Harvard, Ayn Rand, and the NCAA Basketball TournamentO
Happy Sunday monkeys,
I came across a couple of interesting articles over at Bloomberg, written by Jonathan Mahler, one of their sports columnists, that touch on some peculiar happenings during the recent NCAA tournament: Florida Gulf Coast University's historic win streak into the Sweet 16, and Harvard's first tournament win since its inception 371 years ago. The author credits some interesting aspects of these two stories, FGCU's success is credited to none other than Ayn Rand, and Atlas Shrugged in particular, and the latter's success is credited to a rather shrewd move in attracting talent without the use of athletic scholarships.
Mahler immediately points the reader to the required reading for FGCU's economics and finance undergrads as a key to their success: Atlas Shrugged by Ayn Rand.
Embedded in this long, ponderous novel -- required reading for all undergraduate economics and finance majors at FGCU -- is the formula for transforming your college from a bunch of trailers on a swamp into the most talked-about school in the country. It’s simple, really. All you need to do is practice what Ayn Rand called “rational self-interest.”
Don’t waste your time wooing Nobel laureates to your faculty or trying to recruit National Merit Scholars to a college they’ve never heard of. Do what any self-respecting entrepreneur would do: Devote your resources to building a first-class Division I basketball program.
For all of you sports lovers out there, this is not a bad idea. In fact, its not unusual to see a university, after some athletic success, be able to leverage it's newfound publicity into potential candidates with stronger academic performance. Virginia has seen two school, George Mason and Virginia Commonwealth turn NCAA tournament wins into better academic classes. I mean, prior to 2006 and 2011 respectively, neither of those schools had any presence nationally, now, they absolutely do. Butler's 2010 run to the Final Four was actually studied in terms of how much it was worth to the school:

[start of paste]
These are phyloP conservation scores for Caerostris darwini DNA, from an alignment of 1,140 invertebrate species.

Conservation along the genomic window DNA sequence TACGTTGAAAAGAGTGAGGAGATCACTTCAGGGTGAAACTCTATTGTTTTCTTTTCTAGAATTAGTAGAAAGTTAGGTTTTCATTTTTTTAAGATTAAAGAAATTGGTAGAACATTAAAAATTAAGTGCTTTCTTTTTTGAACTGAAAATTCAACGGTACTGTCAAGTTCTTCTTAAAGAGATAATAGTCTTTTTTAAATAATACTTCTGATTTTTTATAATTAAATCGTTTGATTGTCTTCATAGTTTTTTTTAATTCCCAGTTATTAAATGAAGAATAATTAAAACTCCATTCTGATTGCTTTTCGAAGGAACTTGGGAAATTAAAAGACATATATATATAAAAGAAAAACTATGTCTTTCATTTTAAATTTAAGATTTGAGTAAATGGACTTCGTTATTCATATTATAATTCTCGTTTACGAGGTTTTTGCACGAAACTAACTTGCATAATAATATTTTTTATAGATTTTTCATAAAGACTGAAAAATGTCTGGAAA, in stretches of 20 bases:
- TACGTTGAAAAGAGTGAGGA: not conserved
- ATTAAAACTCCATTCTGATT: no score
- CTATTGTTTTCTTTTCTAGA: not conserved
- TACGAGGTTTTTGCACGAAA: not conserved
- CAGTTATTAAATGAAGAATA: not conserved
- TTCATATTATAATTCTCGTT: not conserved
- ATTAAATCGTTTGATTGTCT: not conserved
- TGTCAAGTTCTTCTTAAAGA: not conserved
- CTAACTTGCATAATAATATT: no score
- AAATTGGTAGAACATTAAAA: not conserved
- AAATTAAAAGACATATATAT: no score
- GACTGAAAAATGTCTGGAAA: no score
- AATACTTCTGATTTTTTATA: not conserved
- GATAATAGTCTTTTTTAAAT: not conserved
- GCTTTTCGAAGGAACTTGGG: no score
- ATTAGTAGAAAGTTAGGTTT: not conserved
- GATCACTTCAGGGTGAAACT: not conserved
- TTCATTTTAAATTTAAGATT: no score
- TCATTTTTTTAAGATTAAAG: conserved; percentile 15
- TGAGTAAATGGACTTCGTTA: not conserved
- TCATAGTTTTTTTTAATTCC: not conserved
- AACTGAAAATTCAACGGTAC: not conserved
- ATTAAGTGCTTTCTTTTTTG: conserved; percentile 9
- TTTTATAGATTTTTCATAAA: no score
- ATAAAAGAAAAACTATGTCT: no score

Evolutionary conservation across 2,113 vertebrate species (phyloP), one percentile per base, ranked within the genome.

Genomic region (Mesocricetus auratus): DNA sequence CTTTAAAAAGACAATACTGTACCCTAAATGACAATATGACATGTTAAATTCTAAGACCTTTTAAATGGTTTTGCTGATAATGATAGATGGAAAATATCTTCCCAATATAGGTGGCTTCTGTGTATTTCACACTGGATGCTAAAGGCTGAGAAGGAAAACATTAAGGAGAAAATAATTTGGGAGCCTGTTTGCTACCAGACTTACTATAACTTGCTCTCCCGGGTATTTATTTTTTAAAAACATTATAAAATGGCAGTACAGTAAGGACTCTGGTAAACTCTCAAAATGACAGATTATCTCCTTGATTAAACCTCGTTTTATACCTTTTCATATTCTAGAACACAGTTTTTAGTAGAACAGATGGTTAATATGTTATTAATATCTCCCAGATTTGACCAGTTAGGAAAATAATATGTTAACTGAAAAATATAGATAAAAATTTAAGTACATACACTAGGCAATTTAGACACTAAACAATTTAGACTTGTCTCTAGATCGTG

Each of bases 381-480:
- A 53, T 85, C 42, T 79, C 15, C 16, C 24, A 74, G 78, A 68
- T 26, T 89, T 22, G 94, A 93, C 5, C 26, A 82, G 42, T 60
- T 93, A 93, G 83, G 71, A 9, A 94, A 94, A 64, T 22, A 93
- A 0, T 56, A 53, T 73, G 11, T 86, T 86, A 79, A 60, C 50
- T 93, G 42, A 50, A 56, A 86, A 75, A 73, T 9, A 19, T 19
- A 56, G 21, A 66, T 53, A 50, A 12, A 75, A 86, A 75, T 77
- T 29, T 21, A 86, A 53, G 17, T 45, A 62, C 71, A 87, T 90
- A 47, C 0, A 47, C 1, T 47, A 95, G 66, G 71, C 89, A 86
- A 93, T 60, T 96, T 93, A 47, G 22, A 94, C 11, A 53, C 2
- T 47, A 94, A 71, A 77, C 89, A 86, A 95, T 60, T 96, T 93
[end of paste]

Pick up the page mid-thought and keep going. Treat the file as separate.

Just how valuable is a strong showing in the NCAA men’s basketball tournament? As it happens, Butler, whose improbable run to the 2010 Final Four is still the stuff of legend, has studied this very question. Its near-championship run -- it lost in the finals to Duke -- generated precisely $639,273,881.82 in publicity for the university. That’s to say nothing of the increases in merchandise sales and charitable giving, or the 41 percent surge in applications.
The connection to Ayn Rand at FGCU goes deeper, according to Mahler, and is epitomized in their head coach, Andy Enfield:
Rand wasn’t much of a sports fan, but she would have loved Enfield. To begin with, he’s a proud capitalist: Before becoming a basketball coach, he made a fortune with a health-care startup. (Rand: “Until and unless you discover that money is the root of all good, you ask for your own destruction.”) Enfield’s wife is a model, validating Rand’s belief that in order for a man to be truly satisfied, he needs “the highest type of woman … the hardest to conquer.” Rand would also have found a lot to like in the Eagles’ style of play: unconstrained, creative and utterly self-confident. “The question isn’t who is going to let me; it’s who is going to stop me.”